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I need to optimize a script for high performance so the question is how can I add mysql multi-query to this code ?

  foreach($multiContent as $htmlContent) {
    $email = urldecode($email['1']);
    $user = $user['1'];

    //store in db
    $db->query("UPDATE eba_users 
                   SET mail = '$email' 
                 WHERE username = '$user'");
    //echo "email is $email and user is $user\n";
  }

  //close if ($array_counter % 200
  unset($array_counter);
  unset($data);
}

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Can you explain what it is you actually want to do? –  Phil Aug 9 '11 at 0:41
    
@Phil , In the foreach statement there is a loop of about 200 "usernames" and emails so instead to run 200 SQL statements I would like to run only one bigger statement.. I think can be done with multi-query but I'm not very experienced with mysql .. Hope this would improve the performance/latency –  Michael Aug 9 '11 at 0:47
    
What is "multi-query"? If you mean executing multiple statements in the one call, this cannot be done with any PHP MySQL library. You are better to use prepared statements as mentioned in Mike's answer below –  Phil Aug 9 '11 at 0:50
    
I found some documentation on php site php.net/manual/en/mysqli.multi-query.php –  Michael Aug 9 '11 at 1:03
    
If your query does not differ, you're still better ahead to use prepared statements. From the PDO manual: "For a query that you need to issue multiple times, you will realize better performance if you prepare a PDOStatement object using PDO::prepare() and issue the statement with multiple calls to PDOStatement::execute()" –  Mike Aug 9 '11 at 1:09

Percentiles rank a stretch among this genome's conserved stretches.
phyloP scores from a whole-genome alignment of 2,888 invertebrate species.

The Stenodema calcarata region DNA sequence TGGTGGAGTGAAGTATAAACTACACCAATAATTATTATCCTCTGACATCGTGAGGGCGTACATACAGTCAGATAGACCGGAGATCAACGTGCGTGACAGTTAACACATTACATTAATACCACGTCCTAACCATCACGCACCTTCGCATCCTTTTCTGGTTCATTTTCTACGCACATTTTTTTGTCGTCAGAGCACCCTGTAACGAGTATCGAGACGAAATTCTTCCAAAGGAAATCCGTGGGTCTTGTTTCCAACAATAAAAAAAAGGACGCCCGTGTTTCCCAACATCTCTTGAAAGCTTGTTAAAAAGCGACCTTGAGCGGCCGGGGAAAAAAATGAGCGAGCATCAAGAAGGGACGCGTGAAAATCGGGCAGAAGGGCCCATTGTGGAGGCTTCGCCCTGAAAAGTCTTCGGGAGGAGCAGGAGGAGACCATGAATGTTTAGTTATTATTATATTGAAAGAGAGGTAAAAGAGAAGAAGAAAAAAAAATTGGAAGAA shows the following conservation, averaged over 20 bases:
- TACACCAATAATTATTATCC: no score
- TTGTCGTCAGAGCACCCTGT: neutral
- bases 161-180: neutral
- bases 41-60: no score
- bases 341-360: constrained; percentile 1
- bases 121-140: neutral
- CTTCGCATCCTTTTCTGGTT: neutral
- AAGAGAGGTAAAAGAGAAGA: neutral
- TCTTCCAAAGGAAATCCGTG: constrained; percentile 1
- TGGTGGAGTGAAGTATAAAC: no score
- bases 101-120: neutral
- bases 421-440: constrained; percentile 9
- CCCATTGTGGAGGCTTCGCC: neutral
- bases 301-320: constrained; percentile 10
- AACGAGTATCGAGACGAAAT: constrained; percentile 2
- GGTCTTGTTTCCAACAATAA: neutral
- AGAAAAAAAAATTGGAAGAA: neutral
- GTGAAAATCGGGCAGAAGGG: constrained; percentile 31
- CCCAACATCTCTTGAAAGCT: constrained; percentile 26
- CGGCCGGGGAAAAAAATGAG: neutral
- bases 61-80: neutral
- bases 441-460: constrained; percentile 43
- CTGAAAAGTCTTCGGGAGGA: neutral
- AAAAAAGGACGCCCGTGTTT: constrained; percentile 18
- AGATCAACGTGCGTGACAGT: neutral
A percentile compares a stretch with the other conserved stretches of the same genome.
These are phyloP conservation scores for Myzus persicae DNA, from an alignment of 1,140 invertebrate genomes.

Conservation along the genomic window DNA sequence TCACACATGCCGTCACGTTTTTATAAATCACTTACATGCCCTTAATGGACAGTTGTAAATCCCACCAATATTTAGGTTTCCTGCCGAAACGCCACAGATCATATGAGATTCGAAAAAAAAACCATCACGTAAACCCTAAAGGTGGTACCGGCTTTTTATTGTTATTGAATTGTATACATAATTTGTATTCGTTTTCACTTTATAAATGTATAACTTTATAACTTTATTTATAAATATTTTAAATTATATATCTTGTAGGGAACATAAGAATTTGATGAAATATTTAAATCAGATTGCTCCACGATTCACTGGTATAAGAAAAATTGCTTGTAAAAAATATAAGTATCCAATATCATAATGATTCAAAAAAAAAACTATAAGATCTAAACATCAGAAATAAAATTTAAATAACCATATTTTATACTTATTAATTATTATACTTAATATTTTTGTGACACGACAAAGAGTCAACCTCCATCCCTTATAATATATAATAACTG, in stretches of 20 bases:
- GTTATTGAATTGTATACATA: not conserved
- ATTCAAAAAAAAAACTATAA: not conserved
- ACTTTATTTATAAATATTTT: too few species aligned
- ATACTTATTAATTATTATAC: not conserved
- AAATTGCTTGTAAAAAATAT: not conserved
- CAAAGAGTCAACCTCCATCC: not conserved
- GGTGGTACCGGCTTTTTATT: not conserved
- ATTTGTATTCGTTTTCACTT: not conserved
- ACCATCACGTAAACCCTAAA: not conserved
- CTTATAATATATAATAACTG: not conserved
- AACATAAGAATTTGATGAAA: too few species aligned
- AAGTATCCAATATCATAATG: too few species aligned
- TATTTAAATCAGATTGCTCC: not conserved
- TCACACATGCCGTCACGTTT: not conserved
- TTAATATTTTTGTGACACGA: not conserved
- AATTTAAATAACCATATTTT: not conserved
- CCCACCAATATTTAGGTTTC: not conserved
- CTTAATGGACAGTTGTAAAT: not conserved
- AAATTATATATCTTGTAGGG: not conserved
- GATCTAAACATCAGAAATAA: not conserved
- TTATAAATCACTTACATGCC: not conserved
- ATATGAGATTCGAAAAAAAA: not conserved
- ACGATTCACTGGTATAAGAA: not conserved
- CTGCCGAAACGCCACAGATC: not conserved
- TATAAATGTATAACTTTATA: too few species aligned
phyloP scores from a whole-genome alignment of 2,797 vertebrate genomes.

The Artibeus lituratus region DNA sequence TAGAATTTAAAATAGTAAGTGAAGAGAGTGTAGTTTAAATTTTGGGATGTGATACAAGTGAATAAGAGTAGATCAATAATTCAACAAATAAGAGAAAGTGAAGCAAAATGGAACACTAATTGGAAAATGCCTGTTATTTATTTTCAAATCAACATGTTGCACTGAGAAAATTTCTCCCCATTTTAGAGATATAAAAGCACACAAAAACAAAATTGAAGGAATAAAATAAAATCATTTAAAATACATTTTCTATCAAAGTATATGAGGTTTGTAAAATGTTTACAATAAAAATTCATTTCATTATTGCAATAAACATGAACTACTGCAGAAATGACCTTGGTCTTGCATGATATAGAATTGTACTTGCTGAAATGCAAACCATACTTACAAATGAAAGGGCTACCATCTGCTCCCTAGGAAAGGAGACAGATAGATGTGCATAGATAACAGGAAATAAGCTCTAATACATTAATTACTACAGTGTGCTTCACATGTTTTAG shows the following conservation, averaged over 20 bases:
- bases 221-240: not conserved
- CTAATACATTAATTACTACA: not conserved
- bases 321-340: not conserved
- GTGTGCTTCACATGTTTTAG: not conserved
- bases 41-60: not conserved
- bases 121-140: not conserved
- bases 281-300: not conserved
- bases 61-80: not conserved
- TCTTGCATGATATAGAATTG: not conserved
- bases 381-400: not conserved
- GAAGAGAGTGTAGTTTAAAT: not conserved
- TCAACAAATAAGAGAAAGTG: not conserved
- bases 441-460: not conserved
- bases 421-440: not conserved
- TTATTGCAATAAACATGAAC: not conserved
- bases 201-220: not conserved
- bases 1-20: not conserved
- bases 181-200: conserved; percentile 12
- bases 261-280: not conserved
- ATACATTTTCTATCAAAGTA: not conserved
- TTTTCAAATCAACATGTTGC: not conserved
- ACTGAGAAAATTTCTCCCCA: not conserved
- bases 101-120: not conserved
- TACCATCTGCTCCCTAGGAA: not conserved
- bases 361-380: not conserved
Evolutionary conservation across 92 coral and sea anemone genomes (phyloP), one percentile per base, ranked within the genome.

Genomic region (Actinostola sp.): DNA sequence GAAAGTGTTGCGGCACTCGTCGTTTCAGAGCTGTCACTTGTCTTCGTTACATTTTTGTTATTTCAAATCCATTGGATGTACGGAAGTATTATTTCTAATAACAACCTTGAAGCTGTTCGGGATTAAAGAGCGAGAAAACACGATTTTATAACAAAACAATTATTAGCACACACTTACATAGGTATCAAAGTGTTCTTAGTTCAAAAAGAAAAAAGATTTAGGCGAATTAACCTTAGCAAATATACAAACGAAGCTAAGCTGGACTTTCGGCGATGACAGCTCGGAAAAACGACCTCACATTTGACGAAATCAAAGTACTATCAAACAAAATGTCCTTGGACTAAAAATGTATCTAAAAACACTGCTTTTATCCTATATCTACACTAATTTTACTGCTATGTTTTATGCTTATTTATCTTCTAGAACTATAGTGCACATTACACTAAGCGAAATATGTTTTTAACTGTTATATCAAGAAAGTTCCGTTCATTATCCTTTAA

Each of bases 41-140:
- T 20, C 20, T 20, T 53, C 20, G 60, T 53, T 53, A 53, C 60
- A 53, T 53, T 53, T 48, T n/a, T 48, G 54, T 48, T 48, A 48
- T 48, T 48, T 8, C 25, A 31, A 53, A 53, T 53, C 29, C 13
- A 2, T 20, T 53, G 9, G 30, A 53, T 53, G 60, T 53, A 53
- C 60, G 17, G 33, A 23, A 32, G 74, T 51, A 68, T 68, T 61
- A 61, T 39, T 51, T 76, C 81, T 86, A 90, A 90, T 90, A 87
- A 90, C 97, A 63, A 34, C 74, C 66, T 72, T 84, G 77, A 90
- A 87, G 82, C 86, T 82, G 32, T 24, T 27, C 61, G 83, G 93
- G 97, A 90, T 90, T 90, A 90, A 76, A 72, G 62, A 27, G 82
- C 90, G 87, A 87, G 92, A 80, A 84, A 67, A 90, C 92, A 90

1 Answer 1

up vote 2 down vote accepted

If you're using mysqli or PDO already, you should be using prepared statements for your queries since they are supported. This will also have a slight increase in performance since the entire query doesn't need to be sent again to the DB server. However the biggest advantage is the increased security that prepared statements provide.

Other than this, try adding an index on username to speed this query up if you haven't already.

Edit: If you want to do it all in one query, as you seem to suggest, you could also use ON DUPLICATE KEY UPDATE as mentioned as an answer to this question:

INSERT INTO eba_users (`username`, `mail`) 
VALUES 
    ('username1','$email1'),
    ('username2','$email2'),
    ('username3','$email3'),
    ('username4','$email4'),
    ....
    ('usernameN','$emailN'),
ON DUPLICATE KEY UPDATE `mail`=VALUES(mail);

However this may not be as fast as using prepared statements with a regular UPDATE.

Edit2: As requested, here is probably a close approximation of what you should be doing to bind the parameters in mysqli:

if ($stmt = $mysqli->prepare("UPDATE eba_users SET mail= ? WHERE username= ?")) {

    /* loop through array of users */
    foreach ($array as $username => $newemail) {

        /* bind parameters for markers */
        $stmt->bind_param("ss", $newemail, $username);

        /* execute query */
        $stmt->execute();
    }
}

Of course this doesn't provide any sort of error messages in case this fails. For that, you can look into mysqli::error

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Updated my answer –  Mike Aug 9 '11 at 1:13
    
Can you convert my query into prepared statement :) ? I keep trying to make it work but I'm getting some bind() errors . I have | Field | Type | Null | Key | Default | Extra | +-------------+--------------+------+-----+---------+----------------+ | id | int(1) | NO | PRI | NULL | auto_increment | | username | varchar(208) | YES | UNI | NULL | | | status | int(1) | YES | | 0 | | | mail | varchar(65) | YES | | NULL | | –  Michael Aug 9 '11 at 1:36
    
Are you using mysqli or pdo? –  Mike Aug 9 '11 at 1:41

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